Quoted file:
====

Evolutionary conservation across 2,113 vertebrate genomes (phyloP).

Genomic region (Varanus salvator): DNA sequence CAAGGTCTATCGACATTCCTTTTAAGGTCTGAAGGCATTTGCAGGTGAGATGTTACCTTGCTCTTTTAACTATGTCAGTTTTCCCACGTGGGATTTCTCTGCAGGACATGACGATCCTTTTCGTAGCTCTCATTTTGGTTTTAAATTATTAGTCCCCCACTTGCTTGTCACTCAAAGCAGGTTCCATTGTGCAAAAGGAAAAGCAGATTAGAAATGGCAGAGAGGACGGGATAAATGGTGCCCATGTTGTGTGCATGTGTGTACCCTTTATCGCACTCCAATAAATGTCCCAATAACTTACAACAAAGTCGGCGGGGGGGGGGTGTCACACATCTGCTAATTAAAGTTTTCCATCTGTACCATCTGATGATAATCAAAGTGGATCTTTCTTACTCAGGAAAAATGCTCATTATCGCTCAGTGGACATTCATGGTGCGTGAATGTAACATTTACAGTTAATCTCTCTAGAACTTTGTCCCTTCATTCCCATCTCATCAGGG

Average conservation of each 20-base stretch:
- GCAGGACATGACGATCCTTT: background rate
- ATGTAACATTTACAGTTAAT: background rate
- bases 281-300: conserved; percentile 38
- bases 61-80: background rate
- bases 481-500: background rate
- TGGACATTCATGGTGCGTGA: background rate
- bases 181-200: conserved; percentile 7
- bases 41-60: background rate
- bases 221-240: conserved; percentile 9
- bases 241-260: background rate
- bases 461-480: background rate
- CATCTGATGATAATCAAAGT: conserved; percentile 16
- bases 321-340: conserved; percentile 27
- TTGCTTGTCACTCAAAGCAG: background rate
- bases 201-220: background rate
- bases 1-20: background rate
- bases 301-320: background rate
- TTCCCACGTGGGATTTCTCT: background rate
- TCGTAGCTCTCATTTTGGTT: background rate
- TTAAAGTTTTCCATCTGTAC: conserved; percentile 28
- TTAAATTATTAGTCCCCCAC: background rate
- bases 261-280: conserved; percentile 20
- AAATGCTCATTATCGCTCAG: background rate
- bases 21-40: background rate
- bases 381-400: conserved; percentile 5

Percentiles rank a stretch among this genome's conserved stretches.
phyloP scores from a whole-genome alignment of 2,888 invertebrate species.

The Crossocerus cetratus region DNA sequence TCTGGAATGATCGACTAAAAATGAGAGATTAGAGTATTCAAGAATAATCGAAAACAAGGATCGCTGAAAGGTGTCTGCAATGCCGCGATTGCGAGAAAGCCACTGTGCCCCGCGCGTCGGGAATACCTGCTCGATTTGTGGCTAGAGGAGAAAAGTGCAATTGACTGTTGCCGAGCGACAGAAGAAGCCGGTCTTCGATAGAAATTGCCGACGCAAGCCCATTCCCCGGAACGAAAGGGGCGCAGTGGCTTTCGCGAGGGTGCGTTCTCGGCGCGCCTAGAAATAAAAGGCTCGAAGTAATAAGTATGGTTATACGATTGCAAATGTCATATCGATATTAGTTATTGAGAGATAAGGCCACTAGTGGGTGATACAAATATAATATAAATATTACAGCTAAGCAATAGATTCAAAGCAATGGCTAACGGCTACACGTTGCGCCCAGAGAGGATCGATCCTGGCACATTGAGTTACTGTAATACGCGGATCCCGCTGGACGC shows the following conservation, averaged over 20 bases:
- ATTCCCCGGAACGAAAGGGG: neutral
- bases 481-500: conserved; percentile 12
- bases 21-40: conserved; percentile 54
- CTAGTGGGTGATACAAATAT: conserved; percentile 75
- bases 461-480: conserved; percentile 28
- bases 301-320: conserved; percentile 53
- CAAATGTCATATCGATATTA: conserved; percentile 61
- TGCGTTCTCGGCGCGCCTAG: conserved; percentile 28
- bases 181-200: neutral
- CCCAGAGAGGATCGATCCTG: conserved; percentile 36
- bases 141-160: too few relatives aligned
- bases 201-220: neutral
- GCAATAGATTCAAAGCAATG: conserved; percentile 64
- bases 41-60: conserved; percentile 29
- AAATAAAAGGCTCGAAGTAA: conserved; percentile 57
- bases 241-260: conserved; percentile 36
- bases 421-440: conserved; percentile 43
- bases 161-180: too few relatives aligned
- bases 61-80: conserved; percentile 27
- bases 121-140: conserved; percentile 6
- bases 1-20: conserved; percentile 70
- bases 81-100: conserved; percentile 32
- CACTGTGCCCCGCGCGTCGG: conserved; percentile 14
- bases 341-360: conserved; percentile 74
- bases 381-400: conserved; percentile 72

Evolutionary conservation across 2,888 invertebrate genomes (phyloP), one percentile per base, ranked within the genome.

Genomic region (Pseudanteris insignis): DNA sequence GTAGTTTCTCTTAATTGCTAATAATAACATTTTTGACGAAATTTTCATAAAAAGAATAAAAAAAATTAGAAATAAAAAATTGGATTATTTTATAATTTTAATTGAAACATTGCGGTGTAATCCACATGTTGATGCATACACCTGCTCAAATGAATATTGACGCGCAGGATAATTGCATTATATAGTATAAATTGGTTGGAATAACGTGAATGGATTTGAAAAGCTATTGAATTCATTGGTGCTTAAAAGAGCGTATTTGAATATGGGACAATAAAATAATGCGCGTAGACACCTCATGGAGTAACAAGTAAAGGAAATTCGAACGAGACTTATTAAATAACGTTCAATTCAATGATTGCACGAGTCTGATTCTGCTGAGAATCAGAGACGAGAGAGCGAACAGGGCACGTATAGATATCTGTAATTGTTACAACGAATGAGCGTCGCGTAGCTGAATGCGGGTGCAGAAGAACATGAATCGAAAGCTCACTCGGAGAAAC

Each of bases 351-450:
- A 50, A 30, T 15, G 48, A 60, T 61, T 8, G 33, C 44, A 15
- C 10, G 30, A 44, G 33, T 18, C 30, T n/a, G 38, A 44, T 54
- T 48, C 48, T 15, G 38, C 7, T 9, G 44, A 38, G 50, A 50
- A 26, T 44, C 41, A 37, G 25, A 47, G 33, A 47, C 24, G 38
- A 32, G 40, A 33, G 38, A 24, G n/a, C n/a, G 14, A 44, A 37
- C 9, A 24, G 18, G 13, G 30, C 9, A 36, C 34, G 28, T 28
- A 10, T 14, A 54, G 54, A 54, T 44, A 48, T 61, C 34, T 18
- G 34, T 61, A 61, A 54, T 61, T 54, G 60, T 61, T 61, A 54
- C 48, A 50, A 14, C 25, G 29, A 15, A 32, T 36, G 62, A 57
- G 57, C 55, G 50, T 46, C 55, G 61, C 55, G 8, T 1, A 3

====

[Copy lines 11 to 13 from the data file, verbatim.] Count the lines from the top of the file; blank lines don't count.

- bases 41-60: background rate
- bases 221-240: conserved; percentile 9
- bases 241-260: background rate